The potential policy issue is whether exposure to air travel risks faced by presidential candidates should be limited by requiring that flights taken by candidates meet some minimum standard. A realistic limitation could take many forms, such as use of only approved aircraft operators or airlines, or perhaps requiring that candidates use government or military air transportation. The reasons for even considering such a a policy are the potentially negative political and social impacts of having a candidate seriously injured or killed during a campaign, especially from managable risks such as those associated with air travel.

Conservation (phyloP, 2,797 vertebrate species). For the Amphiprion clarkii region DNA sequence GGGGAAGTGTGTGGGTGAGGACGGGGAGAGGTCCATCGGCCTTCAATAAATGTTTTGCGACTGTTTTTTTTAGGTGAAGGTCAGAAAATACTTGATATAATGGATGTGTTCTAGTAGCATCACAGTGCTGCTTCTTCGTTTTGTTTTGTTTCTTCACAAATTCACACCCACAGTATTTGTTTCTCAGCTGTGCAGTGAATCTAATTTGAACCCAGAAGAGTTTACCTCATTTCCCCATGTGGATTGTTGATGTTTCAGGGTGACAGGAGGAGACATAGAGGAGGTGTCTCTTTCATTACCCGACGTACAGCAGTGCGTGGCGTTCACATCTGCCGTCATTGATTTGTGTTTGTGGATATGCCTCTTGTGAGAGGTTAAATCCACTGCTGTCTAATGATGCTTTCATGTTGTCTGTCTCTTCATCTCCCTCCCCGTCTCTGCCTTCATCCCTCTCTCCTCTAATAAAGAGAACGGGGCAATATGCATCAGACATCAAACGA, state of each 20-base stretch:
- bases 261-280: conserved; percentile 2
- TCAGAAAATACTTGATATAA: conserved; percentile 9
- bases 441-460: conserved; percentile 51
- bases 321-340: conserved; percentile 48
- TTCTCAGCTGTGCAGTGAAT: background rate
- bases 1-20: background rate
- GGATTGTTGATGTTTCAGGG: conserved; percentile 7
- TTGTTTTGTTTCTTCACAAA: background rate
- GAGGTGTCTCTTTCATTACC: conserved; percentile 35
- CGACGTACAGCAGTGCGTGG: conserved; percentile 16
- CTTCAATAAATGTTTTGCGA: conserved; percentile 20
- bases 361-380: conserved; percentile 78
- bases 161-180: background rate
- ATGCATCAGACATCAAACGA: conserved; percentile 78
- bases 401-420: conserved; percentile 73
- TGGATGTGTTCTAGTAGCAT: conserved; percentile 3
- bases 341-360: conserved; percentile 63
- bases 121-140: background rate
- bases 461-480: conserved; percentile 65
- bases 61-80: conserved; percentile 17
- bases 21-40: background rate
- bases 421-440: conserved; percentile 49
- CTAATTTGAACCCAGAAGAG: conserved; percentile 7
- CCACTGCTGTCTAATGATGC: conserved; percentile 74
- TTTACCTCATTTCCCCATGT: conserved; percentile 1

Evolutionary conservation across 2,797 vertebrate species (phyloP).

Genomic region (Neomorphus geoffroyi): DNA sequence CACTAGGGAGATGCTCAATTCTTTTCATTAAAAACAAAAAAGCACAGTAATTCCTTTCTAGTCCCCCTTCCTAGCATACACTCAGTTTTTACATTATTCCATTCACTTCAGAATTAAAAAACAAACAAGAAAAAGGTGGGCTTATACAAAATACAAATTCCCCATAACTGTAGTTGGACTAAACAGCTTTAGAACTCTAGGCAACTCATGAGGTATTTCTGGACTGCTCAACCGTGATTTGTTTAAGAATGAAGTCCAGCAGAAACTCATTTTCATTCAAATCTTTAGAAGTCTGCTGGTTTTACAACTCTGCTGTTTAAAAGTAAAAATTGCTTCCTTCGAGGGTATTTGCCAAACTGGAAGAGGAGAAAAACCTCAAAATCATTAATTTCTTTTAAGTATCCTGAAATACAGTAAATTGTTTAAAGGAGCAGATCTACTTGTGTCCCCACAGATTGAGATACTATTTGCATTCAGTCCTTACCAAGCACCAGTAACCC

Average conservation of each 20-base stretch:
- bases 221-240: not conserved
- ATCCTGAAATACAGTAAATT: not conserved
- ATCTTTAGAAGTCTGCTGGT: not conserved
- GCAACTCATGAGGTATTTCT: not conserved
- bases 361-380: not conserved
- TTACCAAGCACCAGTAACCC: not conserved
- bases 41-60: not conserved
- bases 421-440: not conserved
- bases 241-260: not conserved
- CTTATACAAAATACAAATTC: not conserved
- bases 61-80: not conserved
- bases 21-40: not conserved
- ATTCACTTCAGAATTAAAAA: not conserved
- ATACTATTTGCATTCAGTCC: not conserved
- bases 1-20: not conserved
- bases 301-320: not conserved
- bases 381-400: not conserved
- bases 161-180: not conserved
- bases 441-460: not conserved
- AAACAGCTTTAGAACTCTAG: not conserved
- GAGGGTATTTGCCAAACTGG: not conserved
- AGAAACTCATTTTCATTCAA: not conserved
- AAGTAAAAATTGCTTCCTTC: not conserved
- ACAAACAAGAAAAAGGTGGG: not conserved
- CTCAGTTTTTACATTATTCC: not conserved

Fortunately, Senator Obama was not injured in his aircraft mishap. However, given the risks that he and the other candidates will continue to face, it seems reasonable to consider some kind of risk reduction policy now, and by doing so perhaps preventing a catastrophic disruption to the political process.

Related Resources
Selected Fatal Events Involving US Political Figures
NTSB Accident Rate Estimates for 2006

1 comment: